If you want teach your kids about plants but don’t have much of a green thumb, consider making a terrarium. These attractive, low-maintenance projects are an easy way to bring Mother Nature’s magic indoors. Once you do the initial set up, your terrarium will basically take care of itself.
Terrariums can be as simple as a single plant in a recycled jar.
A container with a lid will help retain moisture and cut down on
the need for watering, and the soil should supply all of the
nutrients the plants need.
A terrarium can also be home to snails or frogs. If lizards
aren't your cup of tea, use plastic "pets" instead. Be sure to do
your research before introducing an actual animal into a
If this is your first terrarium, start simple. Select a
container (with or without a lid) that can accommodate all of the
materials. Good options include fish bowls, cookie jars or large
vases. Generally, the container should be deep with an opening wide
enough so your child can easily slide his hands in and out to work
with the materials.
Next, choose your plants. Buy an assortment of succulents or
small woodland plants from your local garden shop or a home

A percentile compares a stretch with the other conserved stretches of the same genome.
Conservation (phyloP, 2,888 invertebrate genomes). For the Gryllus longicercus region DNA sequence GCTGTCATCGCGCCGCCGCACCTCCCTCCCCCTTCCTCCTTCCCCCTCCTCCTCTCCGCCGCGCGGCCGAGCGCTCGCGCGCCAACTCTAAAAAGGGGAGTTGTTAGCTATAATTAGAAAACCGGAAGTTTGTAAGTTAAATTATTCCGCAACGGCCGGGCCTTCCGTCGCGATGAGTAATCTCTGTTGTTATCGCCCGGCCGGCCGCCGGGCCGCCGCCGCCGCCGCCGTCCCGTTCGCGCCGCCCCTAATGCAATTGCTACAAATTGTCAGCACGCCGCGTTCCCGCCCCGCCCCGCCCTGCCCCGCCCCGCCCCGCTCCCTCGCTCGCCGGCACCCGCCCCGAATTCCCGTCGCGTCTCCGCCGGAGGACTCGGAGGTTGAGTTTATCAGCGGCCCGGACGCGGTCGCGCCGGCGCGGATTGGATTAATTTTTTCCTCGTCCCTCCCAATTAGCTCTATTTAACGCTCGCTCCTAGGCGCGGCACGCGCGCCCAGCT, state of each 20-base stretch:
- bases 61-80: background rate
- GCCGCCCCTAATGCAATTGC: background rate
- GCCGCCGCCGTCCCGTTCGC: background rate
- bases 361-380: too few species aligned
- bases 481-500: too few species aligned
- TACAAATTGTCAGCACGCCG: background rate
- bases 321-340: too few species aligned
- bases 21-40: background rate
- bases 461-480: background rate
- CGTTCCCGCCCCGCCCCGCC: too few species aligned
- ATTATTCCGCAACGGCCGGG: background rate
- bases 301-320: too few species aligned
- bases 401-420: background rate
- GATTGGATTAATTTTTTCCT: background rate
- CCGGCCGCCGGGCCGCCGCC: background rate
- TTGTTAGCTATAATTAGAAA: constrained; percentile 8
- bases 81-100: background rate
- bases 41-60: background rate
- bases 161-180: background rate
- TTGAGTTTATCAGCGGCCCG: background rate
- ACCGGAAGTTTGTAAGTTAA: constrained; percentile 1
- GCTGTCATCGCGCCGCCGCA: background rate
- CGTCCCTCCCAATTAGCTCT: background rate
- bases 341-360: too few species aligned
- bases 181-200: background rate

improvement store. Select plants with similar growing requirements.
If you're feeling ambitious, plan a nature walk through your local
forest preserve to collect moss, small stones or other
An odd number of plants usually looks best, so choose either
three or five plants. Choose plants in a variety of heights and
textures to create visual interest. Consider adding at least one
plant that flowers.
Place a layer of gravel or rocks on the bottom of the container
to allow for drainage. Pour a layer of potting soil mixture over
the rocks. The rocks and soil together should take up about
one-quarter to one-third of your container. Remove the plants from
their containers, loosen the root ball and place the plants into
the soil. Place interesting stones or mosses around the main
A few inexpensive embellishments will really make this project
fun and whimsical for the kids. Add accent pieces such as miniature
plastic dinosaurs, bugs or lizards. Suddenly, a few plants and some
soil have been transformed into a Jurassic wonderland.
When all of the pieces are in place, water the terrarium and
replace the lid if you are using one.
Caitlin Murray Giles is a full-time mother of three and part-time freelance writer living in Wicker Park.
See more of Caitlin's stories here.